Later this month, the Gay and Lesbian Latino AIDS Education and Initiative’s Outlet Program will publish its very own ’zine — Único, which translates to “unique.”
The publication was designed to give voice to an often unheard population — and its name was selected to express the talents and strengths of the program’s participants, said executive director Elicia Gonzales.
GALAEI’s Outlet, which helps empower and bring together Latino LGBT youth in North Philadelphia, started last year. According to Gonzales, the program has been incredibly successful.
“There is no other program like this that exists. We’ve seen an increase in numbers of Latino LGBT youth who came into GALAEI and who volunteer and are a part of GALAEI,” she said. “The project is building community for these folks.”
The project has had one challenge, Gonzales said: to break down barriers between the LGBT and greater Latino community.
“While at GALAEI, they can be themselves, but they get nervous to approach topics with family members because there is still a stigma about the LGBT community.”
Gonzales cited a youth who is currently being bullied at school and will not talk about his experiences with his mother, even though she is affirming of his sexual orientation.
“There is still hesitation from the part of youth to involve their families,” Gonzales said.
In an effort to overcome those barriers and make those stories public, the Outlet Program will premiere its ’zine on Nov. 30.
“A lot of our stories happened organically. [The youth] come to the office because it is a place they can be themselves and share their stories. They wanted to share their stories in a public way,” Gonzales said. “They had a concept of coming up with a ’zine that will be a contemplation of their stories about what it means to be them and what it feels like to have multiple identities.”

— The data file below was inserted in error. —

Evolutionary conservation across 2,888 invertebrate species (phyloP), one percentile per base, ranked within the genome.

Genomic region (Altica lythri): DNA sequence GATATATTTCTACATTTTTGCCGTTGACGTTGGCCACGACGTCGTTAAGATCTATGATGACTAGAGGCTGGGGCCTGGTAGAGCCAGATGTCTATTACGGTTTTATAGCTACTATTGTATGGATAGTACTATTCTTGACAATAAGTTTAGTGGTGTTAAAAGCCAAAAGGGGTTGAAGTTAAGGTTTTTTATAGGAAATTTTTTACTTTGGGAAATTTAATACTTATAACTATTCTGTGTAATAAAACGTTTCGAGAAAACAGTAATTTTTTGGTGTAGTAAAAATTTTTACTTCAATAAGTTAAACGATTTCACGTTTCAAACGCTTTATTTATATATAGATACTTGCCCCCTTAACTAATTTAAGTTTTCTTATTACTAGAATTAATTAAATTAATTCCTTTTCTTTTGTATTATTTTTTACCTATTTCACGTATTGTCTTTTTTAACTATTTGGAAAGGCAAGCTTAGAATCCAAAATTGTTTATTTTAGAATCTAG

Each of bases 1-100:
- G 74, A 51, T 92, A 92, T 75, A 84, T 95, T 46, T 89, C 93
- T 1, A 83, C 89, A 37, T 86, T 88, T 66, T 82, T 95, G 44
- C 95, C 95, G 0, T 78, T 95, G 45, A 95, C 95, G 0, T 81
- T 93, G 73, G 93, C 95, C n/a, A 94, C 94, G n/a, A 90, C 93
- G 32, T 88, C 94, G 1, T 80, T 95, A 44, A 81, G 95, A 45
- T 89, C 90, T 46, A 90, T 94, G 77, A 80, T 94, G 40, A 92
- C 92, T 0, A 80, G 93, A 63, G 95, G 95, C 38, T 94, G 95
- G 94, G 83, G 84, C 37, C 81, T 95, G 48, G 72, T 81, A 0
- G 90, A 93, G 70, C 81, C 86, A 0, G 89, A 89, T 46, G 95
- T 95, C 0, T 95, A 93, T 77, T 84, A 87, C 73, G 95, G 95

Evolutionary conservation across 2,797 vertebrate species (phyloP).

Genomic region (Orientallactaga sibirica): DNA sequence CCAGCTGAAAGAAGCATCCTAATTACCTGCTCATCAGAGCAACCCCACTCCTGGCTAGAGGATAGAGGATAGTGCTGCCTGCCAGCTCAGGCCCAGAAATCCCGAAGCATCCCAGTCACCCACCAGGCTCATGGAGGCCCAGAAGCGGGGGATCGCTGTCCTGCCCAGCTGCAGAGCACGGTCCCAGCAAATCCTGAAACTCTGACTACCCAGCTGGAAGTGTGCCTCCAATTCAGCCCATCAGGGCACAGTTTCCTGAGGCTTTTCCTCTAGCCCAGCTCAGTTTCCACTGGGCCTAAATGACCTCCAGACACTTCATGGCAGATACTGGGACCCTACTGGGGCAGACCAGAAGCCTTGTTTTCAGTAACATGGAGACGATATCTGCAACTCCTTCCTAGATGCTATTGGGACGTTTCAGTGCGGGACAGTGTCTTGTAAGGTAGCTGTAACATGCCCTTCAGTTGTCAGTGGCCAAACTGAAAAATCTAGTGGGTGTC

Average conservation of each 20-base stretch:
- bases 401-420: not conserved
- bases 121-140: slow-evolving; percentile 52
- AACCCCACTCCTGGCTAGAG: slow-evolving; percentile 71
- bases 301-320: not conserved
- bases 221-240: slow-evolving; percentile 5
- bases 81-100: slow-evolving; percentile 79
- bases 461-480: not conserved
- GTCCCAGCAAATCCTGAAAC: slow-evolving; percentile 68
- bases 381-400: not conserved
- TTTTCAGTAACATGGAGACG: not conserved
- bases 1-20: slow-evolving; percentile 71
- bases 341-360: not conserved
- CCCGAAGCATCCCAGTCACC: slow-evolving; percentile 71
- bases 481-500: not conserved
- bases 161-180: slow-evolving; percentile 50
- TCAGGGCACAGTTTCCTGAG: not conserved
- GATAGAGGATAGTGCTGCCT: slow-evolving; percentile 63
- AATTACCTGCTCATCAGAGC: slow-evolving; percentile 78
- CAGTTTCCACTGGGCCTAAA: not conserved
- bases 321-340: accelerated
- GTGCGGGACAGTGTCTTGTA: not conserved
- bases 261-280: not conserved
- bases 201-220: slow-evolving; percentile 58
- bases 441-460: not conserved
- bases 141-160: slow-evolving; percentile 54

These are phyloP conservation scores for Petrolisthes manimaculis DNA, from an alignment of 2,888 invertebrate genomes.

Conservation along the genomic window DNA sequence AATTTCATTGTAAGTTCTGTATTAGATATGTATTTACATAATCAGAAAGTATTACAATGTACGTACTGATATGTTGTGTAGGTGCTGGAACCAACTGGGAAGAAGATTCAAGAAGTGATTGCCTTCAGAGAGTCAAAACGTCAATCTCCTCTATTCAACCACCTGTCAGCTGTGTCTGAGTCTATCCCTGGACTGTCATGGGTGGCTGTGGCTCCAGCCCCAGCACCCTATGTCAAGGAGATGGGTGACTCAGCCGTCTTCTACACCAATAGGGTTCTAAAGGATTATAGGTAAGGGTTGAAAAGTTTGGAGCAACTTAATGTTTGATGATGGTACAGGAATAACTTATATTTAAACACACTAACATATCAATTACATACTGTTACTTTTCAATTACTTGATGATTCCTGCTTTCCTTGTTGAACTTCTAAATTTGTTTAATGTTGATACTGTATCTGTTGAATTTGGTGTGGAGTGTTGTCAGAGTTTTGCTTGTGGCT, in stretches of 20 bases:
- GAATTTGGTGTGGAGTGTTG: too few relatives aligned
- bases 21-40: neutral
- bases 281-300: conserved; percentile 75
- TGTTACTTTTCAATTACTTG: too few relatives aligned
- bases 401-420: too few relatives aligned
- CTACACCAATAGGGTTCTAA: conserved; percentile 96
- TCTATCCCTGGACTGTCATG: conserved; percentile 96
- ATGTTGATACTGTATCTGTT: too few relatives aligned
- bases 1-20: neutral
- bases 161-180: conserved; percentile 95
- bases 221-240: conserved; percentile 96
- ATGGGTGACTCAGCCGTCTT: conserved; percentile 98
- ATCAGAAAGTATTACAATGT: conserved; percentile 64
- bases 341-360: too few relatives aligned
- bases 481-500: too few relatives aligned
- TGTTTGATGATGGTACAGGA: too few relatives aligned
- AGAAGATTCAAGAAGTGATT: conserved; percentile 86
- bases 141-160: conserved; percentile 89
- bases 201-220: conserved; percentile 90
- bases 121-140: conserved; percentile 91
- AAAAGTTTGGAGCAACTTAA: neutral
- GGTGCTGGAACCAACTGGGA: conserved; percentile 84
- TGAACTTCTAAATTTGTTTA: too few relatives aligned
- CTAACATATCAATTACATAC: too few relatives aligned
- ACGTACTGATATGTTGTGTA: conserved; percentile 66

MPACT youth coordinator Nikki López, who is also a writer and a poet, has overseen the project.
For López, it has been a chance to integrate that side of her life into the work she does at GALAEI and with the youth.
“I don’t get the opportunity to do things on the arts side. The ’zine allowed me to connect with the youth in a way that is much more personal,” she said.
Único is all youth-led, driven and created. The contributors wrote about identity, stereotypes, sexual health and their own coming-out stories. Several of the youth contributed their graphic-design skills to the ’zine’s publication.
López said the biggest challenge was not only meeting deadlines but trying to condense the work.
“It was a matter of being able to take their big ideas and making them really small and concise. We had youth that wanted to do a coming-out section, a fashion section,” she said. “How can we get ideas on what we want to do and make it more feasible? We decided to do something small and give a snap shot.”
López said the participants’ drive has amazed her.
“I’ve been impressed with how talented they are and I love seeing how they shine through with their talents,” she said.
Funding for Único came from the Philadelphia Foundation. Gonzales said the ’zine will be a one-time publication, depending on future funding.
Gonzales has high expectations for Único’s impact.
“My hope is that it will help and celebrate the Latino LGBT youth who are just incredibly rich in terms of culture, strength and passion,” she said.
The premiere party will be held 6-9 p.m. on Nov. 30 at the Crane Building, 1417 N. Second St.